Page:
Last edited by FreedomThroughAnarchism; 09-13-2011 at 02:58 AM..
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Old 09-13-2011, 08:08 AM
 
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How about the Arizona strip? It's a huge chunk of land that starts at the northern edge of the Grand Canyon and borders Nevada and Utah. There are three small towns along the border with Utah and that's about it.
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Old 09-13-2011, 10:07 AM
 
Location: We_tside PNW (Columbia Gorge) / CO / SA TX / Thailand
23,492 posts, read 41,085,731 times
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Parts of Canada, Alaska (great farming potential in some places)

Parts of NV, UT, CA, MT, SD make Bill, WY look like grand central station (Bill, WY is NOT impressive and I used to think it was on the edge of nowhere).
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Old 09-16-2011, 10:42 AM
 
Location: Londonderry, NH
41,490 posts, read 52,115,106 times
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Try the Tug Hill Plateau just north of Rome in upstate New York. Or the Badlands of North and South Dakota. Or anywhere in the Canadian Province of Labrador or Nunavik.
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Old 09-17-2011, 05:04 AM
 
25,880 posts, read 32,441,344 times
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The badlands of South Dakota is not isolated. Sparcely populated but there are roads through the badlands.

When I think isolated there are remote parts of SD, ND, Wyoming, Montana, Alaska that all come to mind.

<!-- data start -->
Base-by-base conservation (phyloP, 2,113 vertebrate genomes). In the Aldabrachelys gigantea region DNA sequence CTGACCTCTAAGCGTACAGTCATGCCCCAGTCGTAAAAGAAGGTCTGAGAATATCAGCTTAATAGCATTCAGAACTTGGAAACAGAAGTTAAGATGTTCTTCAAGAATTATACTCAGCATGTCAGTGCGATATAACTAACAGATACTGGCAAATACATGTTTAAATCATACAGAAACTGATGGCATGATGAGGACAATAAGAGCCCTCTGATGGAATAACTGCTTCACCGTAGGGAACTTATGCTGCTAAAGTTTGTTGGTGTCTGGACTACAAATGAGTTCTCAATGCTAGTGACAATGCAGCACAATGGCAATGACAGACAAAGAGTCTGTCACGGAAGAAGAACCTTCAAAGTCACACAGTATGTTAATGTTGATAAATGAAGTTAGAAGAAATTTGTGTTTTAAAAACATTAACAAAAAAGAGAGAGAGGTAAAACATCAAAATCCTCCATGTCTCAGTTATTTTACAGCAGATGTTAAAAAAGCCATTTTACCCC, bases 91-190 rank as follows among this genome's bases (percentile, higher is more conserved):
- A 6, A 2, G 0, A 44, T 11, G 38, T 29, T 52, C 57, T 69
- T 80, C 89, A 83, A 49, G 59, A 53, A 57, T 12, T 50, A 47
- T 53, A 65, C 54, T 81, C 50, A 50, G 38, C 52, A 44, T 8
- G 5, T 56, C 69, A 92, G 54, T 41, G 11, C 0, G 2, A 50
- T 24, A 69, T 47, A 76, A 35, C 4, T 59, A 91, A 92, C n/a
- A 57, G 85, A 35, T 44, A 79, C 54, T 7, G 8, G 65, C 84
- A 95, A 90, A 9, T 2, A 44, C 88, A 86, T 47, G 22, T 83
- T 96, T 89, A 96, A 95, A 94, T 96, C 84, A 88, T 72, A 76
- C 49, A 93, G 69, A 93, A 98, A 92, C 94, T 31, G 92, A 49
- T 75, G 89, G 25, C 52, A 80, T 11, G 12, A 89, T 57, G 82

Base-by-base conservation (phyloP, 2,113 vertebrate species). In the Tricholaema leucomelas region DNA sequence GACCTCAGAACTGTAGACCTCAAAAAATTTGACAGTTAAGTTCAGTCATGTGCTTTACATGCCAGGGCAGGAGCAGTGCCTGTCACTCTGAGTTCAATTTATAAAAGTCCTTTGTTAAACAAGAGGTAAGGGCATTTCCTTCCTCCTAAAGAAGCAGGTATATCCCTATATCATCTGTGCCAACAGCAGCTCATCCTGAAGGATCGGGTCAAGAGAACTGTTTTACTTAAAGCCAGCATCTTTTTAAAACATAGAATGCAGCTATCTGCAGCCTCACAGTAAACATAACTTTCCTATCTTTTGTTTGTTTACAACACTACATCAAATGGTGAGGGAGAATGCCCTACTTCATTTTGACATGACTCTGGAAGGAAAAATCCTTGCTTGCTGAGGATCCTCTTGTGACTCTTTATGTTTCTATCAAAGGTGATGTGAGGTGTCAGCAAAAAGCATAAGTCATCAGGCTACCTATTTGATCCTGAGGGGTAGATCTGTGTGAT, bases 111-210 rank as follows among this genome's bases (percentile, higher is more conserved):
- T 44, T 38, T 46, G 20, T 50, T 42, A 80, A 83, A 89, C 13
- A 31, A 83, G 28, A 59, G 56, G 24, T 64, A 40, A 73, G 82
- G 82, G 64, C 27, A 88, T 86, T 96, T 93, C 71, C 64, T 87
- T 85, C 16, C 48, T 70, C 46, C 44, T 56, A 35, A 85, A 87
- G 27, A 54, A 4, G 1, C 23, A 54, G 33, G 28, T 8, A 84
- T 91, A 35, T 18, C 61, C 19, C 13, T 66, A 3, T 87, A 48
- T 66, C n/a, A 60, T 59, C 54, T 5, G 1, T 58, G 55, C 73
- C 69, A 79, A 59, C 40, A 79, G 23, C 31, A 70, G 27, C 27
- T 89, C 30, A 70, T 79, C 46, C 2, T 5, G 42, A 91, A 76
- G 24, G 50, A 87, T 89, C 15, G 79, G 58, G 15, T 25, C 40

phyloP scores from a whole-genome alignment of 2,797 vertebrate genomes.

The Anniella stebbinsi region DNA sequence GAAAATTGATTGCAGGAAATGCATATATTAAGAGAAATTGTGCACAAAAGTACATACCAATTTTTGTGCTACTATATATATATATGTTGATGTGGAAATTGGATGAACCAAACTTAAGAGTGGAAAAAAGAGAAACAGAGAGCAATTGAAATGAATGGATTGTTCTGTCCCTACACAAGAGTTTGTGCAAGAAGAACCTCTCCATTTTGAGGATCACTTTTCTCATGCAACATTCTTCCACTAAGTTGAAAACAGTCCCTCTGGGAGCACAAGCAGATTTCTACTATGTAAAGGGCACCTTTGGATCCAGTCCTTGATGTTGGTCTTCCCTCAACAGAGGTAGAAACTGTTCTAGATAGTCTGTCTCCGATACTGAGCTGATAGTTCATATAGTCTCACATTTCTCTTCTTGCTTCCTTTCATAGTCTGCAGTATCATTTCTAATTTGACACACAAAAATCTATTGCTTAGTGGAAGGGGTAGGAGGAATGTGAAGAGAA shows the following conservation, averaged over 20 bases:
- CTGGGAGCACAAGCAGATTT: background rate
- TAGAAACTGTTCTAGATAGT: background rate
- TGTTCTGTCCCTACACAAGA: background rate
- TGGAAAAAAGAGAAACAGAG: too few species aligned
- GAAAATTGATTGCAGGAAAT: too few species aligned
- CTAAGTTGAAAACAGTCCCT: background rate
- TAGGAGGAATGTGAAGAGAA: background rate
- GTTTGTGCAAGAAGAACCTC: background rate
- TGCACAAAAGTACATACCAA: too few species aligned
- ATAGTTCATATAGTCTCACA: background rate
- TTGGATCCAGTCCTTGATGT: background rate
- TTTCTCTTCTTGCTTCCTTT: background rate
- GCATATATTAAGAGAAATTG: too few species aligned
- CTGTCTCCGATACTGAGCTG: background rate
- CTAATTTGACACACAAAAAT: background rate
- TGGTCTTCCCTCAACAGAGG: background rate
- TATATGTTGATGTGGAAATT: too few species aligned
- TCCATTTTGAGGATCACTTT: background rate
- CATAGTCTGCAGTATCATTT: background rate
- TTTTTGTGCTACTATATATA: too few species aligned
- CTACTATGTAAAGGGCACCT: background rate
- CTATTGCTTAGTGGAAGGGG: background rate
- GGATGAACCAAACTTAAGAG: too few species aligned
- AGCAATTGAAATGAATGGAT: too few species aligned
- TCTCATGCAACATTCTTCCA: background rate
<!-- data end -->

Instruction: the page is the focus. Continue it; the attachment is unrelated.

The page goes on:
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Old 09-17-2011, 02:11 PM
 
Location: Nebraska
4,178 posts, read 9,537,698 times
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Here.

Everytime someone talks about the "Great Plains", they absolutely neglect Nebraska.

Which, BTW, is fine by me. Cows outnumber people 4 to 1, deer, antelope, and turkey are everywhere, the water is pure, the fishing is great, the prices are low, barter and trade are acceptable means of livelihood, and no one - not even the Federal Government knows where we are. Most of my neighbors live down gravel tracks that look like someone's driveway, and they go on for miles... DHS refuses to deliver out here, since according to them, we do not exist in their database in Washington DC.

Does this mean I don't have to pay taxes?? I mean, if I don't exist in Washington...
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Old 09-18-2011, 01:38 AM
 
25,880 posts, read 32,441,344 times
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Quote:
Originally Posted by SCGranny View Post
Here.

Everytime someone talks about the "Great Plains", they absolutely neglect Nebraska.

Which, BTW, is fine by me. Cows outnumber people 4 to 1, deer, antelope, and turkey are everywhere, the water is pure, the fishing is great, the prices are low, barter and trade are acceptable means of livelihood, and no one - not even the Federal Government knows where we are. Most of my neighbors live down gravel tracks that look like someone's driveway, and they go on for miles... DHS refuses to deliver out here, since according to them, we do not exist in their database in Washington DC.

Does this mean I don't have to pay taxes?? I mean, if I don't exist in Washington...
I love that sort of living. And yes that is wishful thinking.